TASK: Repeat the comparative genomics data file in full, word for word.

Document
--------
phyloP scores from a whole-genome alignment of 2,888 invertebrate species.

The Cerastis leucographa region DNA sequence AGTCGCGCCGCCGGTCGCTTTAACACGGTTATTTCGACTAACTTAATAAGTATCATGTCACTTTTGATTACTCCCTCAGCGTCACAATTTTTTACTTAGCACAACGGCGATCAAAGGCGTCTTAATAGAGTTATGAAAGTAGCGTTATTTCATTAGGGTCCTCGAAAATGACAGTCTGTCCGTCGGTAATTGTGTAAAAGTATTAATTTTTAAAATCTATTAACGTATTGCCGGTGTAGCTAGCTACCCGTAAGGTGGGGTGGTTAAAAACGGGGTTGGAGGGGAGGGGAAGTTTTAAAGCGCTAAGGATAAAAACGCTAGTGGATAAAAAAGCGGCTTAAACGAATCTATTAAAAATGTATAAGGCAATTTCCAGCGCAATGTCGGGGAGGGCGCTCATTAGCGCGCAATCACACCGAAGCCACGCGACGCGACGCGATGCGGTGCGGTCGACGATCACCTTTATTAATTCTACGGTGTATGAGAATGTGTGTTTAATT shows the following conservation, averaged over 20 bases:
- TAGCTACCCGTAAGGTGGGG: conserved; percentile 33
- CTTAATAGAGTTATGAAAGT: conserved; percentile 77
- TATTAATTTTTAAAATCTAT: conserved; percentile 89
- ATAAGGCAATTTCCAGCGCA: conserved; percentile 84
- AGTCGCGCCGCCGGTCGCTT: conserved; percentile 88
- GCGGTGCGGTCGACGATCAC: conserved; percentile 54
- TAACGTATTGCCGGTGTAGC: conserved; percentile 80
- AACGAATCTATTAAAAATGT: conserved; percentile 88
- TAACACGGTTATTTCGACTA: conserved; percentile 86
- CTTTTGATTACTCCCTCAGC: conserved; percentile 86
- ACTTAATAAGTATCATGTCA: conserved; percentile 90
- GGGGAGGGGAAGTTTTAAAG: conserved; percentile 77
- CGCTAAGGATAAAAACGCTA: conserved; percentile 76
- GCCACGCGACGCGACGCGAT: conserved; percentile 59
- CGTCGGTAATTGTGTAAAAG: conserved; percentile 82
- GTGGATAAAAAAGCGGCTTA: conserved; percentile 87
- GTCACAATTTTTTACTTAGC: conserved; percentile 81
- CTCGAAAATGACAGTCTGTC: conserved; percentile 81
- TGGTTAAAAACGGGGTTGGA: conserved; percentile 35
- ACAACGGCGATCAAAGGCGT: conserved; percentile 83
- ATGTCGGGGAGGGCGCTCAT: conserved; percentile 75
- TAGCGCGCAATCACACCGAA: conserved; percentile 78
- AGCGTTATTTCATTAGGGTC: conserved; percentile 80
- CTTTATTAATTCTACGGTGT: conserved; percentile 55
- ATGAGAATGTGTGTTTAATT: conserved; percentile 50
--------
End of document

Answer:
phyloP scores from a whole-genome alignment of 2,888 invertebrate species.

The Cerastis leucographa region DNA sequence AGTCGCGCCGCCGGTCGCTTTAACACGGTTATTTCGACTAACTTAATAAGTATCATGTCACTTTTGATTACTCCCTCAGCGTCACAATTTTTTACTTAGCACAACGGCGATCAAAGGCGTCTTAATAGAGTTATGAAAGTAGCGTTATTTCATTAGGGTCCTCGAAAATGACAGTCTGTCCGTCGGTAATTGTGTAAAAGTATTAATTTTTAAAATCTATTAACGTATTGCCGGTGTAGCTAGCTACCCGTAAGGTGGGGTGGTTAAAAACGGGGTTGGAGGGGAGGGGAAGTTTTAAAGCGCTAAGGATAAAAACGCTAGTGGATAAAAAAGCGGCTTAAACGAATCTATTAAAAATGTATAAGGCAATTTCCAGCGCAATGTCGGGGAGGGCGCTCATTAGCGCGCAATCACACCGAAGCCACGCGACGCGACGCGATGCGGTGCGGTCGACGATCACCTTTATTAATTCTACGGTGTATGAGAATGTGTGTTTAATT shows the following conservation, averaged over 20 bases:
- TAGCTACCCGTAAGGTGGGG: conserved; percentile 33
- CTTAATAGAGTTATGAAAGT: conserved; percentile 77
- TATTAATTTTTAAAATCTAT: conserved; percentile 89
- ATAAGGCAATTTCCAGCGCA: conserved; percentile 84
- AGTCGCGCCGCCGGTCGCTT: conserved; percentile 88
- GCGGTGCGGTCGACGATCAC: conserved; percentile 54
- TAACGTATTGCCGGTGTAGC: conserved; percentile 80
- AACGAATCTATTAAAAATGT: conserved; percentile 88
- TAACACGGTTATTTCGACTA: conserved; percentile 86
- CTTTTGATTACTCCCTCAGC: conserved; percentile 86
- ACTTAATAAGTATCATGTCA: conserved; percentile 90
- GGGGAGGGGAAGTTTTAAAG: conserved; percentile 77
- CGCTAAGGATAAAAACGCTA: conserved; percentile 76
- GCCACGCGACGCGACGCGAT: conserved; percentile 59
- CGTCGGTAATTGTGTAAAAG: conserved; percentile 82
- GTGGATAAAAAAGCGGCTTA: conserved; percentile 87
- GTCACAATTTTTTACTTAGC: conserved; percentile 81
- CTCGAAAATGACAGTCTGTC: conserved; percentile 81
- TGGTTAAAAACGGGGTTGGA: conserved; percentile 35
- ACAACGGCGATCAAAGGCGT: conserved; percentile 83
- ATGTCGGGGAGGGCGCTCAT: conserved; percentile 75
- TAGCGCGCAATCACACCGAA: conserved; percentile 78
- AGCGTTATTTCATTAGGGTC: conserved; percentile 80
- CTTTATTAATTCTACGGTGT: conserved; percentile 55
- ATGAGAATGTGTGTTTAATT: conserved; percentile 50